You can also add tinned vegetables to couscous. Choose those tinned in water, without added salt or sugar.
3. Fruity breakfasts
It’s easy to get two portions of different fruits with your porridge or muesli. Fruit adds natural sweetness and is a great source of vitamin C and fibre. Add a combination of raisins, dried apricots, sliced banana, a handful of blueberries, strawberries or raspberries.
For a warming fruity porridge, stew apples and blackberries and add them to your porridge with a sprinkle of cinnamon.
4. Love your fruit bowl
Having a well-stocked fruit bowl adds colour to your home and may encourage you to snack on fruit rather than grabbing biscuits or cake. Fruit is naturally low in calories and also contains fibre, which helps you feel fuller for longer.
5. Healthier snacks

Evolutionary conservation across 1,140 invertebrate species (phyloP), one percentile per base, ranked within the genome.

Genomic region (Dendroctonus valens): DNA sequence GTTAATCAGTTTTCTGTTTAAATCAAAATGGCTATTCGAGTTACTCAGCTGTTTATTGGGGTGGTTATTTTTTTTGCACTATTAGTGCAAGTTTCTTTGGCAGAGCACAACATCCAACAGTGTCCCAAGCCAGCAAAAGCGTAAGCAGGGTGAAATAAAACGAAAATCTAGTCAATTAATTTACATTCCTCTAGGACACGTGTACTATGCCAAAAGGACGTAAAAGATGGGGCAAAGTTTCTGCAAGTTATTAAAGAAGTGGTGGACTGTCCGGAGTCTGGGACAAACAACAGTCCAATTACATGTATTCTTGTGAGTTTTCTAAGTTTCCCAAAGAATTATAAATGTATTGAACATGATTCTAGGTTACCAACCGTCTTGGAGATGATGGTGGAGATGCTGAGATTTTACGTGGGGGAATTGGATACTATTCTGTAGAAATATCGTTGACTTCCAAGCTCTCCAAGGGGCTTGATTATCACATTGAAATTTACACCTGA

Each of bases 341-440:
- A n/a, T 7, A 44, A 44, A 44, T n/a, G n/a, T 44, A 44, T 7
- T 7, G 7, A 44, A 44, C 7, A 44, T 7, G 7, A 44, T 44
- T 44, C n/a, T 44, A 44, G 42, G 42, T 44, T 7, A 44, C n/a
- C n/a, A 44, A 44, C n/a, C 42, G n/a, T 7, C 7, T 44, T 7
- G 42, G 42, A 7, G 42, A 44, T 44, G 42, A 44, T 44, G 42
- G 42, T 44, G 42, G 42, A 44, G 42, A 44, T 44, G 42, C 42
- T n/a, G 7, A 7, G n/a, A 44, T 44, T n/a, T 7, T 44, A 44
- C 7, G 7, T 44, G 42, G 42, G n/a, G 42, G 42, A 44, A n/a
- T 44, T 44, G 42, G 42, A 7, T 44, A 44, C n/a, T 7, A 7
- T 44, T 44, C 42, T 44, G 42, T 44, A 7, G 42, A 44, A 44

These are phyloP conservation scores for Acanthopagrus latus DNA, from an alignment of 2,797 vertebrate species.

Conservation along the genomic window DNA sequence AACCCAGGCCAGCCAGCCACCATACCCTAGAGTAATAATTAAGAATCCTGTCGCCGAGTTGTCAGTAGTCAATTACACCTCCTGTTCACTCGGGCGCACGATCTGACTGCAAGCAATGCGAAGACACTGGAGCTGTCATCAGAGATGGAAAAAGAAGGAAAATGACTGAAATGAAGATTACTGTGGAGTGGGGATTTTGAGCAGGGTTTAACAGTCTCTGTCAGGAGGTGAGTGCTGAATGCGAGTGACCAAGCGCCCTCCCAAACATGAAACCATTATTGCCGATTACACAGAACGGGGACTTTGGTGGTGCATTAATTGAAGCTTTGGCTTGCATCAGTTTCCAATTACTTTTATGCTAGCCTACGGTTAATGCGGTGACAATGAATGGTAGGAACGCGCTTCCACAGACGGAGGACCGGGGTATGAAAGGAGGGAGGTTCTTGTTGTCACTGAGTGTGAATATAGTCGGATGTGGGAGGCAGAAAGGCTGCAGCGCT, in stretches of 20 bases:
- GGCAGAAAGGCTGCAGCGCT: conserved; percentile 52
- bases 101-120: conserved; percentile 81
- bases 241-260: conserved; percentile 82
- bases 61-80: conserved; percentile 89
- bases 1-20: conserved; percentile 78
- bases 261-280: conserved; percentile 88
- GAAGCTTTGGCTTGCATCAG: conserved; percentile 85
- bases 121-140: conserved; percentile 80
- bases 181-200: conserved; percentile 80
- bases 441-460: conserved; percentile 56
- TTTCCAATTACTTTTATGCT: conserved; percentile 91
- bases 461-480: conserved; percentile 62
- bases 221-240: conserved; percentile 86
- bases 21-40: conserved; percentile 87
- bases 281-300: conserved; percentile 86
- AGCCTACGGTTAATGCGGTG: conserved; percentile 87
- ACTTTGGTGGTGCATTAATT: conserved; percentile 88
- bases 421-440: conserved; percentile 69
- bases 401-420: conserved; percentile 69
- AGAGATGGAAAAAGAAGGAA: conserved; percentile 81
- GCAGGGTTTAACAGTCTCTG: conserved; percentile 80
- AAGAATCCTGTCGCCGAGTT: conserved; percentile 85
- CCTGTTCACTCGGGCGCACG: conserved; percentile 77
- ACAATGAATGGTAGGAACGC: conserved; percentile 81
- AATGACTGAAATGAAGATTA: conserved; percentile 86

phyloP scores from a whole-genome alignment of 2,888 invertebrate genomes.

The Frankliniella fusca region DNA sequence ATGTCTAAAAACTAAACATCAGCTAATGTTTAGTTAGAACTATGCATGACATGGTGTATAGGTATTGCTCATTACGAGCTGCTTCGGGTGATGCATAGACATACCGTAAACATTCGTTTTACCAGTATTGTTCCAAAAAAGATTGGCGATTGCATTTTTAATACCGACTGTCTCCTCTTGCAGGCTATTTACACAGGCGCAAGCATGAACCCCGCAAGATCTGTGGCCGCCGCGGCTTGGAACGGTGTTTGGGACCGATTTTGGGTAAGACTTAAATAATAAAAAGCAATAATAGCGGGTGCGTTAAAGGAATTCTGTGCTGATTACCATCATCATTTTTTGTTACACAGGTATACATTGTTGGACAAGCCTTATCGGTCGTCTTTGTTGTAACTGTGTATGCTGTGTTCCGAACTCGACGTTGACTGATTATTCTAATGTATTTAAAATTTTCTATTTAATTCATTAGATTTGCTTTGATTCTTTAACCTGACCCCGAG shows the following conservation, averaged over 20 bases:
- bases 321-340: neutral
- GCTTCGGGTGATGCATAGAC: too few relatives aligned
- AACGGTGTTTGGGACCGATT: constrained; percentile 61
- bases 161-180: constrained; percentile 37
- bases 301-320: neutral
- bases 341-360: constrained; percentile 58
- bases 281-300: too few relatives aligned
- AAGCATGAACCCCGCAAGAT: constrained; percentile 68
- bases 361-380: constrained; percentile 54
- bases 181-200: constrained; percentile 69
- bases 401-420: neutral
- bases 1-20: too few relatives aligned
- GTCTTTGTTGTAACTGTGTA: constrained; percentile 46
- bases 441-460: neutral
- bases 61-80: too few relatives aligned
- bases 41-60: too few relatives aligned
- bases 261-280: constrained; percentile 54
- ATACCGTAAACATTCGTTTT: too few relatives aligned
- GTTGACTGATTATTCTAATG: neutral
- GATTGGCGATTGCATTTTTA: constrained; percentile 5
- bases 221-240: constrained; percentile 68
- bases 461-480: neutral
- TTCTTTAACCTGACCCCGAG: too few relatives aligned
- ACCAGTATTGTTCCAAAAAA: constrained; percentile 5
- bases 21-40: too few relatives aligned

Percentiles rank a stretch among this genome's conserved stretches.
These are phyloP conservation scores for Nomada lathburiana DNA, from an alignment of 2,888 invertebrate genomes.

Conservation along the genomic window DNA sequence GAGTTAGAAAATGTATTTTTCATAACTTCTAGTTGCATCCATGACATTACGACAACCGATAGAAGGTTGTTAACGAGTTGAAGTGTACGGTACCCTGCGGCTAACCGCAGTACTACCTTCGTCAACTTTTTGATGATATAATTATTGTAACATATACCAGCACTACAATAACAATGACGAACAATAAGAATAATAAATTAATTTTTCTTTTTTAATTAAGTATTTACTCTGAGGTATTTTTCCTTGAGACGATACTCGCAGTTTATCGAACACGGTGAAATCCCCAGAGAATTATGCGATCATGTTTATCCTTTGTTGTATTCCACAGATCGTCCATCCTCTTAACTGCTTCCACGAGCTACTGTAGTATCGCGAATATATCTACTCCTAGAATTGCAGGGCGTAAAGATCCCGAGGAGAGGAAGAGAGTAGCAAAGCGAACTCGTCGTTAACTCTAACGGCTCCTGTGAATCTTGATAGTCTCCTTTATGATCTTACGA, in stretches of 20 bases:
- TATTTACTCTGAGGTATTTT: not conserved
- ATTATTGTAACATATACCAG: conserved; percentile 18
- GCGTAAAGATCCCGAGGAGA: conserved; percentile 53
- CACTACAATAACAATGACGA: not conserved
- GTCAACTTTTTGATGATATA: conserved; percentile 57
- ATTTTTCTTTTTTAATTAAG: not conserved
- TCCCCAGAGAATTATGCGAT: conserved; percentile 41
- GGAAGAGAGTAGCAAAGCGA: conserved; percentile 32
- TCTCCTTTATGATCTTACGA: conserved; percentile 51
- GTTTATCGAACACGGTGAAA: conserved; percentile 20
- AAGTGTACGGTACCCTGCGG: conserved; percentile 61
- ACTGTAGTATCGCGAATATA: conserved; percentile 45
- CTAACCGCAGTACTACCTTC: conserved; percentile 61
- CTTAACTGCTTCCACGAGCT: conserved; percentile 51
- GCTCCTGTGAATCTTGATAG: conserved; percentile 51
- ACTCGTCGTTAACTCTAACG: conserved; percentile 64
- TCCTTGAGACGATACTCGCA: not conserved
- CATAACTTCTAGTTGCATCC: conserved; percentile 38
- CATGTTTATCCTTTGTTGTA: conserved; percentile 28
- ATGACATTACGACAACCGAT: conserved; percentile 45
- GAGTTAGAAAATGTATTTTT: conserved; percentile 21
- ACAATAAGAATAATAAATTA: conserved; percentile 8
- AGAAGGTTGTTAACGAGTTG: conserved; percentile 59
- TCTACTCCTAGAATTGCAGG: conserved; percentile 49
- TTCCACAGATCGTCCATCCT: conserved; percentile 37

Swap your mid-morning biscuits for dried fruit. Raisins, sultanas, prunes and apricots are easy, cheap, portable snacks for people on the go. About a tablespoon counts as a portion.
There is a great variety available at most supermarkets, often including exotic fruits like dried pineapple and mango. Be careful to choose fruits without added sugar (unsweetened) by checking the ingredients list, and avoid those coated in chocolate, yoghurt or honey.
6. Vegetable crisps
Make your own vegetable crisps from beetroot, sweet potato and parsnip, without added fat or salt. Slice the vegetables thinly, place on a lined tray and place in the oven at 175°C/gas mark 4 for 20 minutes or until dry. Fruit takes longer to bake.